“We’re really trying to think of everything,” Morrison-Gurza says. “There will be a special lift installed for people with disabilities to get in and out of their chairs so if they wanted to get on a bed, or get on a couch or on the floor or something they could do that. It isn’t just about the space; it’s about being able to get undressed, being able to be comfortable and being able to move. There’s so much more to understanding what access really means.”

The push towards breaking down sex and disability taboos did not start with Canada. In the Netherlands, the government provides a subsidy to disabled people who want to hire sex workers, and some reports estimate that sex services can be accessed at the state’s expense up to 12 times a year. The issue was first raised by Raad van State, the government’s top advisory agency, as early as 1992. In 2013, a 29-year-old man with cerebral palsy and muscular dystrophy started a campaign in England that made similar demands.

The following year saw the launch of another British campaign, Undressing Disability, after surveys showed that sex education for people living with disabilities was so limited that it left many teenagers engaging in risky behaviour. Silence is a problem because young men and women with severe physical disabilities do not find themselves in the same everyday situations in which other teens learn about sex. They may also lack the ability and privacy to experiment with their own bodies. One sexual health worker discovered that one girl became pregnant because she didn’t know that what she was doing was having sex. Even in the case of a well-publicized, high-profile event such as Deliciously Disabled, there’s still much confusion and judgment surrounding the party and its purpose.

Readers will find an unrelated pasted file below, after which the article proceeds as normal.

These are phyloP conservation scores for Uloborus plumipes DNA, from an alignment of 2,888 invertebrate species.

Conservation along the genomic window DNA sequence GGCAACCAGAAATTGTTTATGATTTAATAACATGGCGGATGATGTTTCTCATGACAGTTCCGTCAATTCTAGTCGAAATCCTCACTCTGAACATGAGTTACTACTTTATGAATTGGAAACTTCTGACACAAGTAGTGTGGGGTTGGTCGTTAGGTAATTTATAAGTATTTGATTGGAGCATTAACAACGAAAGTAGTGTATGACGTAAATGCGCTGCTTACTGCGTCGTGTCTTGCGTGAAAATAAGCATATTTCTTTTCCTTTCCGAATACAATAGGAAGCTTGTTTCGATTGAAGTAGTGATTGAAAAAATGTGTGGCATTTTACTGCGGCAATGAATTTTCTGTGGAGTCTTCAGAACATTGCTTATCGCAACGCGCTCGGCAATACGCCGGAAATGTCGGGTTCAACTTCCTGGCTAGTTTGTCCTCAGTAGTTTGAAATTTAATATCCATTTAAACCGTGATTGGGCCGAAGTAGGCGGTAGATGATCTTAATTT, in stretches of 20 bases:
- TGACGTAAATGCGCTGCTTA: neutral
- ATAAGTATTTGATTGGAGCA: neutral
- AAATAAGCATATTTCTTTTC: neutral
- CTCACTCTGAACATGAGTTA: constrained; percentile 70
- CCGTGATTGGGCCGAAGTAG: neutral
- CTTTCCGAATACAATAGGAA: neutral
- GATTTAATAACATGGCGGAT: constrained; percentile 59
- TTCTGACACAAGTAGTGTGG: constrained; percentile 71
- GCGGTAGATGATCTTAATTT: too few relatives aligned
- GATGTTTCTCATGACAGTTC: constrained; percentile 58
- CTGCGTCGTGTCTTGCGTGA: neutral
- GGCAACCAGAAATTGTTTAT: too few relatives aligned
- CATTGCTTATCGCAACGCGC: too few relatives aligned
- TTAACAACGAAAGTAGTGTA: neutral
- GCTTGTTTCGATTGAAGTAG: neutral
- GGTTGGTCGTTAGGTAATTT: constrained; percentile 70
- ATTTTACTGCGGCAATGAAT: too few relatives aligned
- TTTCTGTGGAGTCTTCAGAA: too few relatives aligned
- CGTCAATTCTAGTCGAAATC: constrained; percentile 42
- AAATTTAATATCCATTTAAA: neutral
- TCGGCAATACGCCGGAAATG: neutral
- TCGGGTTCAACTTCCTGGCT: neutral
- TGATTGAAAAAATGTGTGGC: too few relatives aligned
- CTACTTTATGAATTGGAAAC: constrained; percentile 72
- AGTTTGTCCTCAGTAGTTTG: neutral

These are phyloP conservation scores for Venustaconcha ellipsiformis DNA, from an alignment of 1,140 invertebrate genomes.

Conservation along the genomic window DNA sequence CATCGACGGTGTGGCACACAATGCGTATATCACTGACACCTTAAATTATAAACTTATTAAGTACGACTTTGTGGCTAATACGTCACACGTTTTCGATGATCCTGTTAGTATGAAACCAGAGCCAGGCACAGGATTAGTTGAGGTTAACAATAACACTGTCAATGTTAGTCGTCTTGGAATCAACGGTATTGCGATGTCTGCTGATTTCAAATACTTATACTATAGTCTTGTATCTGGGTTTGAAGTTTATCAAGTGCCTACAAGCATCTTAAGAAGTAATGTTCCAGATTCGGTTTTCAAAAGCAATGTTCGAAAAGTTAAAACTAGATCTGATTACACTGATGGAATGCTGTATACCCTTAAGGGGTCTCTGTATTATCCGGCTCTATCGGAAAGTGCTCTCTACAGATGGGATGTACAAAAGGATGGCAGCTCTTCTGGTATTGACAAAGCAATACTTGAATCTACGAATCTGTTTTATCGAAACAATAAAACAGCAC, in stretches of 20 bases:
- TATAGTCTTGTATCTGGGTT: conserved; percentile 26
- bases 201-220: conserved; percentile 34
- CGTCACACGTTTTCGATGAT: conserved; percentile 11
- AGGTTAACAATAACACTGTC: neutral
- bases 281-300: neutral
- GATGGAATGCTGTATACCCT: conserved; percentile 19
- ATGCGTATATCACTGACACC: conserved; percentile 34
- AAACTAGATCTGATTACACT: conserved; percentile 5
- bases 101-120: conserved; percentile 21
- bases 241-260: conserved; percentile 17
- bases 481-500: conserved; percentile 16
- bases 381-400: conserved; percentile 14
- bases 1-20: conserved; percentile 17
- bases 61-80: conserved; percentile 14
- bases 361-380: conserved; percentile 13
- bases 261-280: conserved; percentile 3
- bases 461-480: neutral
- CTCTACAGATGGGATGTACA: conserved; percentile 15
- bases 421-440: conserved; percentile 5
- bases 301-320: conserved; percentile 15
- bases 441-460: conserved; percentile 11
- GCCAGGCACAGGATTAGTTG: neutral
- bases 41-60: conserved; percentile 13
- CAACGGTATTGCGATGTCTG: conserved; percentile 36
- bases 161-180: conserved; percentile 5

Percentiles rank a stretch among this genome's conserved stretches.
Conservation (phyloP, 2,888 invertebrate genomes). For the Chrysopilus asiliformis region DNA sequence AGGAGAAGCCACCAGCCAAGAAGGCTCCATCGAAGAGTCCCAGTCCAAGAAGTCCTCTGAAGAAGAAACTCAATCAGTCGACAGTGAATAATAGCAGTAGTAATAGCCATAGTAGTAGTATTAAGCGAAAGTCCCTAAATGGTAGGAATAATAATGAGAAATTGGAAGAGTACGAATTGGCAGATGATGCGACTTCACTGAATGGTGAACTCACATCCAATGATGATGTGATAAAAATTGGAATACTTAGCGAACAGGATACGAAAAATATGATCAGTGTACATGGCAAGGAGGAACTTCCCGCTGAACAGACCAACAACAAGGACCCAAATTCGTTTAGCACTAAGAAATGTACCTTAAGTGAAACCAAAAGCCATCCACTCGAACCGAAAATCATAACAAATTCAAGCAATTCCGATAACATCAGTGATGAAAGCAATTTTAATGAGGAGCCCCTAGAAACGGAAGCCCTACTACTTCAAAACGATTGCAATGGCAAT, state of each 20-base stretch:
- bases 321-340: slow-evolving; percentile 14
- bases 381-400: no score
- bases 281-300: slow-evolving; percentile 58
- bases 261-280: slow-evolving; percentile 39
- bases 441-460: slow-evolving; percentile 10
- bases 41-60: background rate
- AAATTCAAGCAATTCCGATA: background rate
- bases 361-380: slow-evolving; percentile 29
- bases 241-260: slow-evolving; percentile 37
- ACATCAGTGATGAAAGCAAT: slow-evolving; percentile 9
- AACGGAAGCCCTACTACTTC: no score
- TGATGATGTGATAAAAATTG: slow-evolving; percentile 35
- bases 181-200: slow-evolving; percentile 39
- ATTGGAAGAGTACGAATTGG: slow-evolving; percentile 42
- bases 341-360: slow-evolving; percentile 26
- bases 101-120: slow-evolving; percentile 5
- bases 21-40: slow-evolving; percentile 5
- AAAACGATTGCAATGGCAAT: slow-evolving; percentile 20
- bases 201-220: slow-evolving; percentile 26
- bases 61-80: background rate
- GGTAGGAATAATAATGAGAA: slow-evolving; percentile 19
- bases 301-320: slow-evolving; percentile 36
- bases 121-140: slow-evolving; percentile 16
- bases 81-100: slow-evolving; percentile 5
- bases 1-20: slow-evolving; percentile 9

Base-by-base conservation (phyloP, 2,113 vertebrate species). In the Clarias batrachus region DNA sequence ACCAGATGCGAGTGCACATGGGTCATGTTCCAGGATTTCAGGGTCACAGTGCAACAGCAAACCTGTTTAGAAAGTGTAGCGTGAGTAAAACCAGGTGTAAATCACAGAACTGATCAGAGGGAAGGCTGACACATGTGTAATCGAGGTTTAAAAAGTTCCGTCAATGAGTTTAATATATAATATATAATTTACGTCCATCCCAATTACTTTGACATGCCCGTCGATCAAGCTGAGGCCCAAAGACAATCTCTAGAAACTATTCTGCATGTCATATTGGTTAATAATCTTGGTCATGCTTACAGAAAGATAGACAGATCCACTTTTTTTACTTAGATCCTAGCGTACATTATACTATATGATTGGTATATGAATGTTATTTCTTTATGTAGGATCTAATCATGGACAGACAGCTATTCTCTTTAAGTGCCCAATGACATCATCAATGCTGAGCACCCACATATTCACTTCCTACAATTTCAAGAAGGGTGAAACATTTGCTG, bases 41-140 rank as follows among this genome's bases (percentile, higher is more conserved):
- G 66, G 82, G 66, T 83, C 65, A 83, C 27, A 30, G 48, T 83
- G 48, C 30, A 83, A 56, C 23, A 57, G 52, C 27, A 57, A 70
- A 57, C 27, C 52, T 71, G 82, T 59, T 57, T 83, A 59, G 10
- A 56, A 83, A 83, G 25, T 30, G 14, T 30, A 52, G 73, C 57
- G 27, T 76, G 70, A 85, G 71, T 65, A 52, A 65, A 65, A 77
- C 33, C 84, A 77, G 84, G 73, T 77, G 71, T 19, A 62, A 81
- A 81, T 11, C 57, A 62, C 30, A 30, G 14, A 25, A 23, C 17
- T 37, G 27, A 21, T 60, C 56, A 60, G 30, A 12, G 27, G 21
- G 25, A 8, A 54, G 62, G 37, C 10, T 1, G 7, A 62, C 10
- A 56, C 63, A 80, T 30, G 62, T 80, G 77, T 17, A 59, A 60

“The media got hold of this party and blew it up into what they called a disabled orgy,” Mechtab says. “But that’s not the case at all. It’s just a party, and you can have sex at this party. It’s for everyone, not just for people in wheelchairs. We’re looking to get in some American Sign Language interpreters too.”

What Morrison-Gurza noticed most in organizing this event was that the idea of sexuality and disability is something the public was fine with in theory, but when he put his face to the event and it became a reality for people, the response was often fear and derision.

“Some people were like ‘this is gross, why is this happening?’” he says. “People dubbed it an orgy, and made fun of it by saying, ‘Oh wow all those disabled people are having sex, good for them.’ One Toronto radio host called me and asked me how I had sex – live on the air. I just couldn’t believe that this was the kind of stuff people were asking but it shows how scared we are to engage in conversations about sex and disability.”

Morrison-Gurza, who also hosts a show called Deliciously Disabled for internet radio, says many people he talks to still can’t get past the fact that disabled people may have sexual needs. He wishes they would get over it.

“We just really need to move past the shock and awe factor when it comes to sex and disability,” he says. “I keep blogging and keep talking about it because I think maybe eventually someone will notice me. With this party I’m really excited about putting people with disabilities at the front of the line and saying ‘This party’s for you. We see you’re disabled and that’s ok. We’re not going to turn you away.’”

This article has been updated with additional attribution.